A Actually Robust Choice

I moved to California 27 years ago. I moved from a neighborhood in New York City. Yes, I’m from New York. I know it’s tough to tell. I moved from a neighborhood called Hell’s Kitchen, to Santa Barbara.

It was like moving to Mayberry.

When I moved here, everybody said, “Bobby, it’s California. You’ve got to be nice. Gotta be nice.” But nobody, absolutely nobody in Santa Barbara had any compunction about walking up to me and saying, “Oh, you’re from New York City and you’re Italian … you must be in the Mafia.”

People think it’s some sort of badge of courage for us, but most people who came to America at the time my parents did ‒ my parents are from the other side ‒ most of them were coming to get away from all of that, to get away from the corruption of the, you know, the 240 governments that Italy has had.

Though occasionally there would be some contact. Someone knows a guy, or hey, if you want a stereo you should talk to this guy, who doesn’t have a store but does have a garage.

Anyway, I went to this very prestigious all-boys high school in New York City, where a lot of made guys – members of organized crime ‒ would send their kids to straighten them out. It didn’t work most of the time.

In my senior year, I was a fairly good student, and I didn’t have to take any of my exams, except that I had three unexcused absences, so I did have to take my exams. So, I’m sitting in my history exam, waiting for it to start, and a fella comes in, Tony Romano, about six-foot-three, 350 pounds if he’s an ounce. A huge human being.

“Bobby, I don’t know nothin’ on this class,” he said. “Bobby, I know nothin’, you gotta help me, you gotta help me.”

I’m like, “Tony, what’s the problem?”

“Bobby, I don’t know nothin’ on this class.”

“Calm down Bobby. Let’s see what we can do.”

Mr. Mack gives us our exam and luckily, it’s a list of 10 essay questions, and we have to answer five of them perfectly. I answer five questions, I pass them back to Tony, and he starts to copy them in his own handwriting.

It wouldn’t matter. His handwriting looks like Sanskrit.

So, I answer the other five questions, and I walk out. We pass. Forward to graduation night. Before the graduation, Mr. Mack walks up to me and says, “Bobby, that was a really nice thing you did for Tony Romano.”

“What did I do?”

Yeah, right, like he doesn’t know.

Tony Romano comes over to me. Gives me a big hug and a kiss.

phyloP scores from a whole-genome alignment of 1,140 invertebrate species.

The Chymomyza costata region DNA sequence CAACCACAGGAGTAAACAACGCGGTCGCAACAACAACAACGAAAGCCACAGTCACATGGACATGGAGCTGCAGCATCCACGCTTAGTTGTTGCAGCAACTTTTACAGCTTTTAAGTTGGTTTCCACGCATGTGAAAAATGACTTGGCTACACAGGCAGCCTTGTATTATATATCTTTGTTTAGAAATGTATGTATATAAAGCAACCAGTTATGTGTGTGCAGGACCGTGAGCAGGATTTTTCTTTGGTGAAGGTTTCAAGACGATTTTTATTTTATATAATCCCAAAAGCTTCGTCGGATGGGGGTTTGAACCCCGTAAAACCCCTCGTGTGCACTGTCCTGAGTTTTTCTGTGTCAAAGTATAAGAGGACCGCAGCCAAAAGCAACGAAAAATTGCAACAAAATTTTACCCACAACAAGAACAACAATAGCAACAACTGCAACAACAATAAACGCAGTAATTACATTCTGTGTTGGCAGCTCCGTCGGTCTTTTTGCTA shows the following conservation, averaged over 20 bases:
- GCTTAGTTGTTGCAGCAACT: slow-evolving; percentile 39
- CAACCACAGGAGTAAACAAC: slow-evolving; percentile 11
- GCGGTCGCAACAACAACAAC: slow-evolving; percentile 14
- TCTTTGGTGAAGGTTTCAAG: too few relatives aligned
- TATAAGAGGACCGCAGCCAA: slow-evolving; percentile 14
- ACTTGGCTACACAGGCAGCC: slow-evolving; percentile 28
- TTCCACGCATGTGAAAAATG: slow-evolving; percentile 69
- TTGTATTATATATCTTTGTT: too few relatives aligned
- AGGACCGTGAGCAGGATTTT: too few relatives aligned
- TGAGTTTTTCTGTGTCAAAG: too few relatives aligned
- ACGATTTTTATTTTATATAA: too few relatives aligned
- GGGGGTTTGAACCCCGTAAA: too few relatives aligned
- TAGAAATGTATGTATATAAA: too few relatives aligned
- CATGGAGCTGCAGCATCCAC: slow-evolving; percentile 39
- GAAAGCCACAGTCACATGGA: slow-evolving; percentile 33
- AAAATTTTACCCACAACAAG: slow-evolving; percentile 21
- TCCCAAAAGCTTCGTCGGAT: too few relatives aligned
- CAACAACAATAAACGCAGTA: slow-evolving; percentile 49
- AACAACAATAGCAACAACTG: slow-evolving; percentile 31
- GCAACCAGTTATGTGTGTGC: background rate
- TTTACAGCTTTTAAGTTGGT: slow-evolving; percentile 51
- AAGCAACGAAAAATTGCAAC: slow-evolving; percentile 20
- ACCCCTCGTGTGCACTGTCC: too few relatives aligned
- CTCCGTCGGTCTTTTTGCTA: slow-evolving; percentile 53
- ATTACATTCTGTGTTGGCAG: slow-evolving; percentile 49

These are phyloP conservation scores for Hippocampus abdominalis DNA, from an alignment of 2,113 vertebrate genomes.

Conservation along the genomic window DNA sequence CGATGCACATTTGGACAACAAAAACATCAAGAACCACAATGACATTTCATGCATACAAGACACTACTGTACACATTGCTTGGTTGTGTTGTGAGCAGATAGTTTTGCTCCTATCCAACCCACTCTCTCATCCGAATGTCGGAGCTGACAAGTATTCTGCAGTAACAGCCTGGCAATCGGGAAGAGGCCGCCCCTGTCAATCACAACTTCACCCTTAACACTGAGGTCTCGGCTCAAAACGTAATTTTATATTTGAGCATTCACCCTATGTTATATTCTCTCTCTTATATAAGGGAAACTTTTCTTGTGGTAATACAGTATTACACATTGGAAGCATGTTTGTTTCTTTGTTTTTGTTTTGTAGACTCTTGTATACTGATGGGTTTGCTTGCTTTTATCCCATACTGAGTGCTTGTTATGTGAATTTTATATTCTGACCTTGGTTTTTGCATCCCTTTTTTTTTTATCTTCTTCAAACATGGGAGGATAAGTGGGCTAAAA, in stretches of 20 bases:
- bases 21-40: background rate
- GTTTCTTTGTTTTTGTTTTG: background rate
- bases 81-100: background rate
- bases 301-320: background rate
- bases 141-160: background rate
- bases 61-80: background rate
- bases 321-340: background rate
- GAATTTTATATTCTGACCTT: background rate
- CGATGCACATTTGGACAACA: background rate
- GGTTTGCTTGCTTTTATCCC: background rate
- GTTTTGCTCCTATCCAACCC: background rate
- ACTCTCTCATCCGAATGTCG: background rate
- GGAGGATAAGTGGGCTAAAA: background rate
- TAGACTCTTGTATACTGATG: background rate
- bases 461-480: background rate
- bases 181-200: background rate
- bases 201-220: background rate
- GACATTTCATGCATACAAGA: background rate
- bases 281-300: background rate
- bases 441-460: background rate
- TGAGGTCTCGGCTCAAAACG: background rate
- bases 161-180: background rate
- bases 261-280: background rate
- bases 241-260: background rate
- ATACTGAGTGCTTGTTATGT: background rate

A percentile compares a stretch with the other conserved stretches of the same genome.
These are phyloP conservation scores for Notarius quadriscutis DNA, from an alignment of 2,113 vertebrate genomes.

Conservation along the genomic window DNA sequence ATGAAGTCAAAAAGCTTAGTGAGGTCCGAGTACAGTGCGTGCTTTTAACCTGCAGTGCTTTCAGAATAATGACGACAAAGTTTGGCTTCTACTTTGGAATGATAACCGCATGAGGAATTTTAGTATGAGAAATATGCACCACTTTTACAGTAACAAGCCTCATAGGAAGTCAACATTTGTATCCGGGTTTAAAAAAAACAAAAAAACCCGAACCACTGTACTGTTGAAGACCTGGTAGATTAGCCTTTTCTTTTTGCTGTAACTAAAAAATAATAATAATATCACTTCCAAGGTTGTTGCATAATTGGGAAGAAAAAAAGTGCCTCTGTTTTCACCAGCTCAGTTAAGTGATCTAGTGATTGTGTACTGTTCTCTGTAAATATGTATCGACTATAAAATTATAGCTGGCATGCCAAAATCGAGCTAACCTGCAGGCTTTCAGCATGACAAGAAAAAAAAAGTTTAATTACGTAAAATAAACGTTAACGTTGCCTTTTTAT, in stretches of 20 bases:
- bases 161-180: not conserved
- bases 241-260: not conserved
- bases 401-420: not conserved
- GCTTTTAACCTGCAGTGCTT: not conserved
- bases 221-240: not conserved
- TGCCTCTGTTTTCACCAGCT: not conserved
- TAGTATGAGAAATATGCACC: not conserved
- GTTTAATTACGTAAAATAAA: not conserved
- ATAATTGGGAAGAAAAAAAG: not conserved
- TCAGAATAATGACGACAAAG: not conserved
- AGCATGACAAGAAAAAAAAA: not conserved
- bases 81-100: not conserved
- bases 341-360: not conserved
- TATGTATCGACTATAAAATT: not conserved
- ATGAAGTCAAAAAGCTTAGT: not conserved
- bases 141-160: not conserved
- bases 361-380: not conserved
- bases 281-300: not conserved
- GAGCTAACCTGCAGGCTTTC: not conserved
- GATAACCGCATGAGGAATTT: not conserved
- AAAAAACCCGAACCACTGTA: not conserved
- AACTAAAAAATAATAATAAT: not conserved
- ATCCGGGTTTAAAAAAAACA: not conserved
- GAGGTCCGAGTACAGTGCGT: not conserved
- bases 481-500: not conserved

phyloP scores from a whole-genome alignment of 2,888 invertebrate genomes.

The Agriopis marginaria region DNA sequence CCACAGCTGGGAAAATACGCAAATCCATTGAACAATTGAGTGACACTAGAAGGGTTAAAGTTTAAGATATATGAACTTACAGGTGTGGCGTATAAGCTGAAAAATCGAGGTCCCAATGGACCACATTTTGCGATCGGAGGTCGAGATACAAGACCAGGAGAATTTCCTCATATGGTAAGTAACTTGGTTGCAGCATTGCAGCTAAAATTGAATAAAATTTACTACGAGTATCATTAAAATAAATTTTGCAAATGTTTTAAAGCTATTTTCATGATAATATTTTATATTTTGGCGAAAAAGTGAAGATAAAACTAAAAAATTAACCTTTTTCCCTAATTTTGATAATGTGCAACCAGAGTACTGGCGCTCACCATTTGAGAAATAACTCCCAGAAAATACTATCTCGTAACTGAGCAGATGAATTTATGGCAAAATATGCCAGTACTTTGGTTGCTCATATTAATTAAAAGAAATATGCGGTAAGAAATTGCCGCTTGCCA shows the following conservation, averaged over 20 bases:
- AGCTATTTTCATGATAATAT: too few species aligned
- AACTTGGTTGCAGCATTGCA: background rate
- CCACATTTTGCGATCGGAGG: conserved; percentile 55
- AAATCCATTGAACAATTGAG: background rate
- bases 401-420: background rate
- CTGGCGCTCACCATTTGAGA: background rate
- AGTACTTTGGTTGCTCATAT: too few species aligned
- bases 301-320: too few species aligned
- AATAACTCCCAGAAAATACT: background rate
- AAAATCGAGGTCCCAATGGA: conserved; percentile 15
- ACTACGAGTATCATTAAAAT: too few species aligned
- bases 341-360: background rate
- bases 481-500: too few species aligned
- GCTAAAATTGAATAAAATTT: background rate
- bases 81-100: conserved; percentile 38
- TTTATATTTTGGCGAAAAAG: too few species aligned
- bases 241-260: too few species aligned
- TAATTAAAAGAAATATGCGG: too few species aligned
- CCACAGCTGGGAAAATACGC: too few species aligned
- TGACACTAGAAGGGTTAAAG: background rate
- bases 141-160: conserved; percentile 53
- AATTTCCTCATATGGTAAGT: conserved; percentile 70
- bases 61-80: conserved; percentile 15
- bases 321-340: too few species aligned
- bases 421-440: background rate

“Bobby! Thank you so much! Oh, you saved my live. You saved my life!”

And I was like, “Tony. Shhhh.”

He says, “Is your father here?”

“Yes, of course. He’s right here.”

Now, my father is five-foot-six and 270 pounds and nobody ever called him fat. He was like a filing cabinet with feet, this huge human being. I wear a size 48 sport coat, he wore a 56. His shoulders were out to here. When he passed we couldn’t fit him in the coffin. Had to put him in sideways. [In response the audiences’ laughter] Yeah, it’s funny now.

Anyway, Tony says, “My father would like to talk to him. Does your father speak Italian? Yes, good.”

My father goes over, and there they are, these two old Italian men. They look like two sardine fisherman on the wharf in San Francisco. They are talking, and they’re shaking hands and my father keeps looking at me over the shoulder of Mr. Romano with a look that is not good.

Anyway, they finish talking. They kiss each other on the cheek. They’re talking in a Sicilian dialect they both speak. He comes back over.

“Daddy, what did Tony’s father want?”

“I’ll talk to you later.”

So away we go. Graduation. It’s 10 o’clock at night, we’re back at my house, my father calls me into the back yard and says, “What did you do for Tony Romano?”

“I didn’t do nothin’ Daddy.”

“What did you do for Tony Romano?”

“I took his history test for him. Daddy, the guy’s got a head like a roast beef. He’s going to get a job with his father, and that’s going to be it.”

Now, Mr. Romano owned a short bus line, like a 500-mile-radius bus line like Greyhound. It was called Dominican Bus Tours.

So I said, “What did Mr. Romano want?” My father said, “He wants to give you a job over the summer.” I said, “Great. What, changing the oil? Washing the buses?” My father said, “He wants you to be the union delegate for the drivers.”

And now my father tells me about the decision I have to make. The same decision he made 50 years before that. My father was working for a company called Marolla Brothers Plumbing and Demolition. Mr. Marolla got a little behind with a guy in the neighborhood, a loan shark, and the guy sent two guys to get the money from Mr. Marolla. And they started slapping Mr. Marolla around, and the filing cabinet with feet goes over, and he says, “What’s wrong Mr. Marolla?” He smacks one of the guys, knocks him to the ground, then hits the other one, and knocks him out completely.

Anyway, making this story short, he had to make that decision, because this guy came back and said, “You just took out my two best men.” My father’s decision was either to go to work for that guy, or not. And I had to make the decision whether to go to work for Mr. Romano or not.

We went down, we talked to Mr. Romano, we shook hands, we straightened it all out.

Fast forward 10 years, and I’m an assistant director in the film industry at this point. I’m standing in front of St. Patrick’s Cathedral in New York City, and we’re doing a movie. And I hear, “Hey Bob-by!”

And there’s Tony Romano, turning a bus onto Fifth Avenue, wearing a $10,000 watch, leaning out the window to say, “Hey! You should’ve taken the job!”

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